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Visual Artists as Entrepreneurs and Marketers
September 2013
Visual Artists as Entrepreneurs and Marketers

Audain Art Museum
June 2013
Siting an Art Museum in a Forest

Gordon Smith Gallery
November 2012
Boosting the Profile of Artists for Kids

September 2012
From glacial meltwater to contemporary art

Morris & Helen Belkin Gallery
June 2012
Professional curators of contemporary art were once as scarce as hen's teeth

Equinox Gallery
April 2012
Gallery owners have their eye on East Vancouver

Equinox Gallery
February 2012
Gallery owners have their eye on East Vancouver

Jacana Gallery
November 2011
Nothing is certain but death and taxes

Satellite Gallery
September 2011
Hope springs eternal

June 2011
The Hotel Waldorf

April 2011
Education for the eye,
soul and mind

February 2011
Fine art inkjet prints
are here to stay

November 2010
SAAG endows the old
with new possibilities

September 2010

June 2010

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Gallery Views

The Gordon Smith Gallery of Canadian Art:
Boosting the Profile of Artists for Kids


Gordon Smith Gallery of Canadian Art interior

Gordon Smith Gallery of Canadian Art exterior

In the North Vancouver park where I’m meeting Bill MacDonald, Executive Director of the Gordon and Marion Smith Foundation for Young Artists, the Guerilla Grannies have been yarn-bombing. We walk among a stand of colourfully dressed trees, towards the gleaming, floor-to-ceiling windows that curve around the entrance to the North Vancouver School District’s new Education Services Centre. Located on the main floor and mezzanine of this building is the equally new Gordon Smith Gallery of Canadian Art. Complementing the gallery is an array of studios, classrooms and offices – all designed to serve the needs of the Artists for Kids program.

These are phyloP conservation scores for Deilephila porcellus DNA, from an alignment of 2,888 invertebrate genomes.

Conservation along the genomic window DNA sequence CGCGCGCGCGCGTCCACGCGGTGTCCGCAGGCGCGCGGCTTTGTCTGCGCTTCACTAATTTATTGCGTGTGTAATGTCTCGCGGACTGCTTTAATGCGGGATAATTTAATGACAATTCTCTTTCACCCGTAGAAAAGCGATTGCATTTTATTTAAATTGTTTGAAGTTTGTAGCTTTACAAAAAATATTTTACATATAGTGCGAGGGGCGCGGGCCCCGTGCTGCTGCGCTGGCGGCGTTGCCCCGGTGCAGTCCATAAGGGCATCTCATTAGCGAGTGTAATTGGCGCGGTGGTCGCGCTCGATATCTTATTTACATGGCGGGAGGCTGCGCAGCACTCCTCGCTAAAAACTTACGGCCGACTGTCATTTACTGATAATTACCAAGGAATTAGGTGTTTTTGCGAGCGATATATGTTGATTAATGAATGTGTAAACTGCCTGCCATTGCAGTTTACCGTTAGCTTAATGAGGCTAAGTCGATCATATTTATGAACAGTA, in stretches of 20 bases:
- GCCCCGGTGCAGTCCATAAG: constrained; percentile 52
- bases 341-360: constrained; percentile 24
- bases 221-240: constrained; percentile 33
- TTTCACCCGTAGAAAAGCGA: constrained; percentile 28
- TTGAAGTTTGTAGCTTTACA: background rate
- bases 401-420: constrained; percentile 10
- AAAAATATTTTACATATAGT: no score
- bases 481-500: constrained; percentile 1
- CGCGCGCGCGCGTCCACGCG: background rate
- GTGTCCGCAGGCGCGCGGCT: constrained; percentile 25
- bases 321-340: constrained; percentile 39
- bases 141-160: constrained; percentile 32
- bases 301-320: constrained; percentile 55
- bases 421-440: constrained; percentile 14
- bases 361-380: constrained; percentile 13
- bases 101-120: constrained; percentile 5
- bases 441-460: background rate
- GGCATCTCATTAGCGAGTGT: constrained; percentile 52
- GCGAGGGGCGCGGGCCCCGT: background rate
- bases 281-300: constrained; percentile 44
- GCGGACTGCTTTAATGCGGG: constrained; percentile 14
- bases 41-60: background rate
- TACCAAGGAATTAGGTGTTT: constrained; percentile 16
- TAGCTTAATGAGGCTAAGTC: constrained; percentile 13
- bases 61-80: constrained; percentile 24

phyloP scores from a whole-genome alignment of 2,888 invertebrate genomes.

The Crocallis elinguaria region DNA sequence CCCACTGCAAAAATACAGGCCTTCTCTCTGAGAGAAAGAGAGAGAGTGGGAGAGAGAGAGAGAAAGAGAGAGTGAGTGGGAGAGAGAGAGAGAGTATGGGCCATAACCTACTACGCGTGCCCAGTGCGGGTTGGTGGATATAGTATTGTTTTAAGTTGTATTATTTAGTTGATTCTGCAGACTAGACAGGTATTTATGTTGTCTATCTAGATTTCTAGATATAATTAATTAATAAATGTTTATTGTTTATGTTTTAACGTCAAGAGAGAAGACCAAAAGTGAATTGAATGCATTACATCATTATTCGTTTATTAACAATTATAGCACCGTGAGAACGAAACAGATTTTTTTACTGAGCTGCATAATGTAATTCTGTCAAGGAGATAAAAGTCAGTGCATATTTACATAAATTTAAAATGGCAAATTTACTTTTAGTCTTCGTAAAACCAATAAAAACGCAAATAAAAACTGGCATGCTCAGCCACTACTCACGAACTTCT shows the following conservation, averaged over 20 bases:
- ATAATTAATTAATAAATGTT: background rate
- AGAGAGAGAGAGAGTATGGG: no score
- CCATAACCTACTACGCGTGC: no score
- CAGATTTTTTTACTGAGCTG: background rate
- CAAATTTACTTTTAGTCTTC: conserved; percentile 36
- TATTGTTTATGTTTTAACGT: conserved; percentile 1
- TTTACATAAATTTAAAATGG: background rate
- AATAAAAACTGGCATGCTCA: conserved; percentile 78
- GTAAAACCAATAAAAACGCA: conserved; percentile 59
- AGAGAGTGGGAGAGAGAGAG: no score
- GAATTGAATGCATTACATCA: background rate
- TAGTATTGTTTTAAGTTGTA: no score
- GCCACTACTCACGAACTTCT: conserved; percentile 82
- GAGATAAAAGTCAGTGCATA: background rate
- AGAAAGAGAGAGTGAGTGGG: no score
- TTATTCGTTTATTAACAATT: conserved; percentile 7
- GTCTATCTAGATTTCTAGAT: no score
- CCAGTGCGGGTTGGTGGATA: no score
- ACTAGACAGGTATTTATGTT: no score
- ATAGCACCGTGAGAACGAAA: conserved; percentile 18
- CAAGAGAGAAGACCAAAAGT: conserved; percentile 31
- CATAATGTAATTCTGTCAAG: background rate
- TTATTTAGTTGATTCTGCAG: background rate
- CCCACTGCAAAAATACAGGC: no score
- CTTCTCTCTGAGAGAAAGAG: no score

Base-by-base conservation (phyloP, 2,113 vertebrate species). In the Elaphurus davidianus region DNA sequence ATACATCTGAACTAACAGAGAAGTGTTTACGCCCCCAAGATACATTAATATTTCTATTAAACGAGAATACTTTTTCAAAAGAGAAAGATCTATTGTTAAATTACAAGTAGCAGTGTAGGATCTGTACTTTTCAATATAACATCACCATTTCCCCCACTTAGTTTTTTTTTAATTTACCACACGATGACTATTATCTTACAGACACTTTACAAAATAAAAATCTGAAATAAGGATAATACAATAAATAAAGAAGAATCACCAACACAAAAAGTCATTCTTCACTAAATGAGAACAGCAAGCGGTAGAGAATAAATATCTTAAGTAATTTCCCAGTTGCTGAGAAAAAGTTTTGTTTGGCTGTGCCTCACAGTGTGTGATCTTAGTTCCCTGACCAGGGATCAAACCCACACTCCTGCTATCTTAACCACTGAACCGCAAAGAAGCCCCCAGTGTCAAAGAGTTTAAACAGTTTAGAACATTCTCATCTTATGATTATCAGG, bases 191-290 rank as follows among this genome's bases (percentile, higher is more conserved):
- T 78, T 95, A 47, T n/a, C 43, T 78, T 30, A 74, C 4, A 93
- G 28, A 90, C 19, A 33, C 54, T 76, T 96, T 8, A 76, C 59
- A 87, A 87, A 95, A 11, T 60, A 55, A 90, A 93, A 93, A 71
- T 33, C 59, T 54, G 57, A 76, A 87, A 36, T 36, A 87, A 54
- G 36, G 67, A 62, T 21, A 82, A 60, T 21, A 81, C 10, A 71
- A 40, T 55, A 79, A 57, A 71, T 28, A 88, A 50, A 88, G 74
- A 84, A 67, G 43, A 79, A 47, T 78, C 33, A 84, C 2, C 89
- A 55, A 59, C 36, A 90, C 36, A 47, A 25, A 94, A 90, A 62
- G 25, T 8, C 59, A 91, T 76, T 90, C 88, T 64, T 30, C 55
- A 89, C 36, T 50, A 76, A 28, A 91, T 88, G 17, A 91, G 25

The Artists for Kids Trust (AfK) was created in 1989 through the energy and vision of two North Vancouver educators, MacDonald and Ken James, who teamed up with three of the West Coast’s most acclaimed artists, Bill Reid and Jack Shadbolt (now both deceased) and Gordon Smith, now 93, to create a way of funding enriched art education in schools and the community. The idea, MacDonald explains, was that AfK would purchase works of art from Canada’s leading artists, who would then create and donate an edition of original prints, the sale of which would provide direct funding for visual arts programs for young people.

Over the past two decades, MacDonald says, “AfK has worked with over 100,000 young people, published more than 60 print editions and acquired 500 works of contemporary Canadian art.” The AfK collection ranges from Rodney Graham’s large photograph, School Yard Tree, to Takao Tanabe’s atmospheric painting, Barkley Sound, Broken Islands II, to Betty Goodwin’s mixed-media drawing, la mémoire du corps, XII, all on view in the Smith Gallery’s inaugural exhibition, AfK Teaching Collection of Canadian Art.

Designed by Paul Grant of Grant + Sinclair Architects Ltd., the gallery boasts 4,000 square feet of exhibition space, 25-foot ceilings and state-of-the-art climate control – quite a change from the old school gymnasium that previously housed and showcased the collection. The wooden door into the new gallery was carved by Rick Harry (Xwalacktun), a Coast Salish artist; this door and other First Nations art in the collection help weave the idea of gifting together with that of potlatching, MacDonald explains.

Naming of the gallery, after one of AfK’s founding artist-patrons, a beloved painter who has continued to show support and commitment for the program, puts a public face on the collection and its associated programs. And although the expanded facility enables AfK to open exhibitions to a wider community of art lovers, the focus will continue to be on school-age kids. “The one thing I’m most delighted with,” MacDonald says, “is that the name of Gordon Smith is going to be equated by young people with knowing about great Canadian art.”

The Gordon Smith Gallery is located at 2121 Lonsdale Avenue, North Vancouver, BC.


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